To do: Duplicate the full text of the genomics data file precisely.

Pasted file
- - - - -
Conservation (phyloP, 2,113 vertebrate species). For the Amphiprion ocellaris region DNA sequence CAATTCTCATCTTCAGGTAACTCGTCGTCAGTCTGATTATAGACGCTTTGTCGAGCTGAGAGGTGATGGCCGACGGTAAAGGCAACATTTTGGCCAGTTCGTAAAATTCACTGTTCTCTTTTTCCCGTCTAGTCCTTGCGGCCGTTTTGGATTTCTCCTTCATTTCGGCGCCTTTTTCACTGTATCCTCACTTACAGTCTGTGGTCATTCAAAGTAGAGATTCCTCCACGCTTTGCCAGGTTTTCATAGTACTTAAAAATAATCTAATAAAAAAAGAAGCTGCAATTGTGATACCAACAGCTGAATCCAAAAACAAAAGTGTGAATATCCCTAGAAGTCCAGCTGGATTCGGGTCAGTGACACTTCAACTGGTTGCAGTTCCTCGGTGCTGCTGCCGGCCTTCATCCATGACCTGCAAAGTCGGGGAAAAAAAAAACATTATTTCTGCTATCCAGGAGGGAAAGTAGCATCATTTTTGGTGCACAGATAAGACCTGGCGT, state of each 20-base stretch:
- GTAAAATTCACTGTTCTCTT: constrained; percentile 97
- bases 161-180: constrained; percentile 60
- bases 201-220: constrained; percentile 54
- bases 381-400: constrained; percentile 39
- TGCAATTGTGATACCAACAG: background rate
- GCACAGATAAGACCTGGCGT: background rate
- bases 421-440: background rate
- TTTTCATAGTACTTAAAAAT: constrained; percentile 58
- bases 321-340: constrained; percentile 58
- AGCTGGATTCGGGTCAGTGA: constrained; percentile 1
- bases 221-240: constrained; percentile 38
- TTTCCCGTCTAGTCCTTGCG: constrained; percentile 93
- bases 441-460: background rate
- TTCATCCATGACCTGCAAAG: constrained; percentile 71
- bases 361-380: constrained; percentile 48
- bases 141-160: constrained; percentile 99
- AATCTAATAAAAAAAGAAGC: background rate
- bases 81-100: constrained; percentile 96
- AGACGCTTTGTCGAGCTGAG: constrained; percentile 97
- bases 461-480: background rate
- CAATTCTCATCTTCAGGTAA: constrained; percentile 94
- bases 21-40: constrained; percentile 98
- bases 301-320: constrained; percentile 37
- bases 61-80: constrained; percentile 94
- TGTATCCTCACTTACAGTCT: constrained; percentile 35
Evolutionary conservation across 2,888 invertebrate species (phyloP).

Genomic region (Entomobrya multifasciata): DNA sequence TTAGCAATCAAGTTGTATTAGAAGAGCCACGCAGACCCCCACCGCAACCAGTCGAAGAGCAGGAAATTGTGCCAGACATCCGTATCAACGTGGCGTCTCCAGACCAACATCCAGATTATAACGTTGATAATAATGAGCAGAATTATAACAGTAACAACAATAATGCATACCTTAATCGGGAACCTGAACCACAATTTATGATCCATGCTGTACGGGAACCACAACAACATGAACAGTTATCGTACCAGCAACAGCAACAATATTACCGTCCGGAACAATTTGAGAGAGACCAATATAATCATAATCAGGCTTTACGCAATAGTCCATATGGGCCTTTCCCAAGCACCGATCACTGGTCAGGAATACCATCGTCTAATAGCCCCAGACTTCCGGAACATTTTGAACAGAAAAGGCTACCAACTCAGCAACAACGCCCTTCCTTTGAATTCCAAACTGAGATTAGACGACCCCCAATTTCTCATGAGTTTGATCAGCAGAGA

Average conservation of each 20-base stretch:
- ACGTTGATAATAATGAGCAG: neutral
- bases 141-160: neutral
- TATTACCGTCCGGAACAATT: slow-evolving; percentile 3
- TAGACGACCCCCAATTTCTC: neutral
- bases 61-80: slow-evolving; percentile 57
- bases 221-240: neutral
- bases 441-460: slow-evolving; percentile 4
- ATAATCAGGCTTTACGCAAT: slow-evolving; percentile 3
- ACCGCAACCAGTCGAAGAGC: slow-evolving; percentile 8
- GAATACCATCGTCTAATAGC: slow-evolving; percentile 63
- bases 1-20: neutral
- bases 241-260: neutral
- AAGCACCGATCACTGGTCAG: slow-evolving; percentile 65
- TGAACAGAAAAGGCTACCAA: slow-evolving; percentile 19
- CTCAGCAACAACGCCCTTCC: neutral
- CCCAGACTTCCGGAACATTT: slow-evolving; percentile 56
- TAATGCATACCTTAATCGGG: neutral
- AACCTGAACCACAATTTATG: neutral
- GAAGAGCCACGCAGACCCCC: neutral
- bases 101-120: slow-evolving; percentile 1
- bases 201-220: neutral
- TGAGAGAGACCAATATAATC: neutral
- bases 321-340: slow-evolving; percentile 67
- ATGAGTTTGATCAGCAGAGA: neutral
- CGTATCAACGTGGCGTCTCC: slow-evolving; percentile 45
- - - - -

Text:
Conservation (phyloP, 2,113 vertebrate species). For the Amphiprion ocellaris region DNA sequence CAATTCTCATCTTCAGGTAACTCGTCGTCAGTCTGATTATAGACGCTTTGTCGAGCTGAGAGGTGATGGCCGACGGTAAAGGCAACATTTTGGCCAGTTCGTAAAATTCACTGTTCTCTTTTTCCCGTCTAGTCCTTGCGGCCGTTTTGGATTTCTCCTTCATTTCGGCGCCTTTTTCACTGTATCCTCACTTACAGTCTGTGGTCATTCAAAGTAGAGATTCCTCCACGCTTTGCCAGGTTTTCATAGTACTTAAAAATAATCTAATAAAAAAAGAAGCTGCAATTGTGATACCAACAGCTGAATCCAAAAACAAAAGTGTGAATATCCCTAGAAGTCCAGCTGGATTCGGGTCAGTGACACTTCAACTGGTTGCAGTTCCTCGGTGCTGCTGCCGGCCTTCATCCATGACCTGCAAAGTCGGGGAAAAAAAAAACATTATTTCTGCTATCCAGGAGGGAAAGTAGCATCATTTTTGGTGCACAGATAAGACCTGGCGT, state of each 20-base stretch:
- GTAAAATTCACTGTTCTCTT: constrained; percentile 97
- bases 161-180: constrained; percentile 60
- bases 201-220: constrained; percentile 54
- bases 381-400: constrained; percentile 39
- TGCAATTGTGATACCAACAG: background rate
- GCACAGATAAGACCTGGCGT: background rate
- bases 421-440: background rate
- TTTTCATAGTACTTAAAAAT: constrained; percentile 58
- bases 321-340: constrained; percentile 58
- AGCTGGATTCGGGTCAGTGA: constrained; percentile 1
- bases 221-240: constrained; percentile 38
- TTTCCCGTCTAGTCCTTGCG: constrained; percentile 93
- bases 441-460: background rate
- TTCATCCATGACCTGCAAAG: constrained; percentile 71
- bases 361-380: constrained; percentile 48
- bases 141-160: constrained; percentile 99
- AATCTAATAAAAAAAGAAGC: background rate
- bases 81-100: constrained; percentile 96
- AGACGCTTTGTCGAGCTGAG: constrained; percentile 97
- bases 461-480: background rate
- CAATTCTCATCTTCAGGTAA: constrained; percentile 94
- bases 21-40: constrained; percentile 98
- bases 301-320: constrained; percentile 37
- bases 61-80: constrained; percentile 94
- TGTATCCTCACTTACAGTCT: constrained; percentile 35
Evolutionary conservation across 2,888 invertebrate species (phyloP).

Genomic region (Entomobrya multifasciata): DNA sequence TTAGCAATCAAGTTGTATTAGAAGAGCCACGCAGACCCCCACCGCAACCAGTCGAAGAGCAGGAAATTGTGCCAGACATCCGTATCAACGTGGCGTCTCCAGACCAACATCCAGATTATAACGTTGATAATAATGAGCAGAATTATAACAGTAACAACAATAATGCATACCTTAATCGGGAACCTGAACCACAATTTATGATCCATGCTGTACGGGAACCACAACAACATGAACAGTTATCGTACCAGCAACAGCAACAATATTACCGTCCGGAACAATTTGAGAGAGACCAATATAATCATAATCAGGCTTTACGCAATAGTCCATATGGGCCTTTCCCAAGCACCGATCACTGGTCAGGAATACCATCGTCTAATAGCCCCAGACTTCCGGAACATTTTGAACAGAAAAGGCTACCAACTCAGCAACAACGCCCTTCCTTTGAATTCCAAACTGAGATTAGACGACCCCCAATTTCTCATGAGTTTGATCAGCAGAGA

Average conservation of each 20-base stretch:
- ACGTTGATAATAATGAGCAG: neutral
- bases 141-160: neutral
- TATTACCGTCCGGAACAATT: slow-evolving; percentile 3
- TAGACGACCCCCAATTTCTC: neutral
- bases 61-80: slow-evolving; percentile 57
- bases 221-240: neutral
- bases 441-460: slow-evolving; percentile 4
- ATAATCAGGCTTTACGCAAT: slow-evolving; percentile 3
- ACCGCAACCAGTCGAAGAGC: slow-evolving; percentile 8
- GAATACCATCGTCTAATAGC: slow-evolving; percentile 63
- bases 1-20: neutral
- bases 241-260: neutral
- AAGCACCGATCACTGGTCAG: slow-evolving; percentile 65
- TGAACAGAAAAGGCTACCAA: slow-evolving; percentile 19
- CTCAGCAACAACGCCCTTCC: neutral
- CCCAGACTTCCGGAACATTT: slow-evolving; percentile 56
- TAATGCATACCTTAATCGGG: neutral
- AACCTGAACCACAATTTATG: neutral
- GAAGAGCCACGCAGACCCCC: neutral
- bases 101-120: slow-evolving; percentile 1
- bases 201-220: neutral
- TGAGAGAGACCAATATAATC: neutral
- bases 321-340: slow-evolving; percentile 67
- ATGAGTTTGATCAGCAGAGA: neutral
- CGTATCAACGTGGCGTCTCC: slow-evolving; percentile 45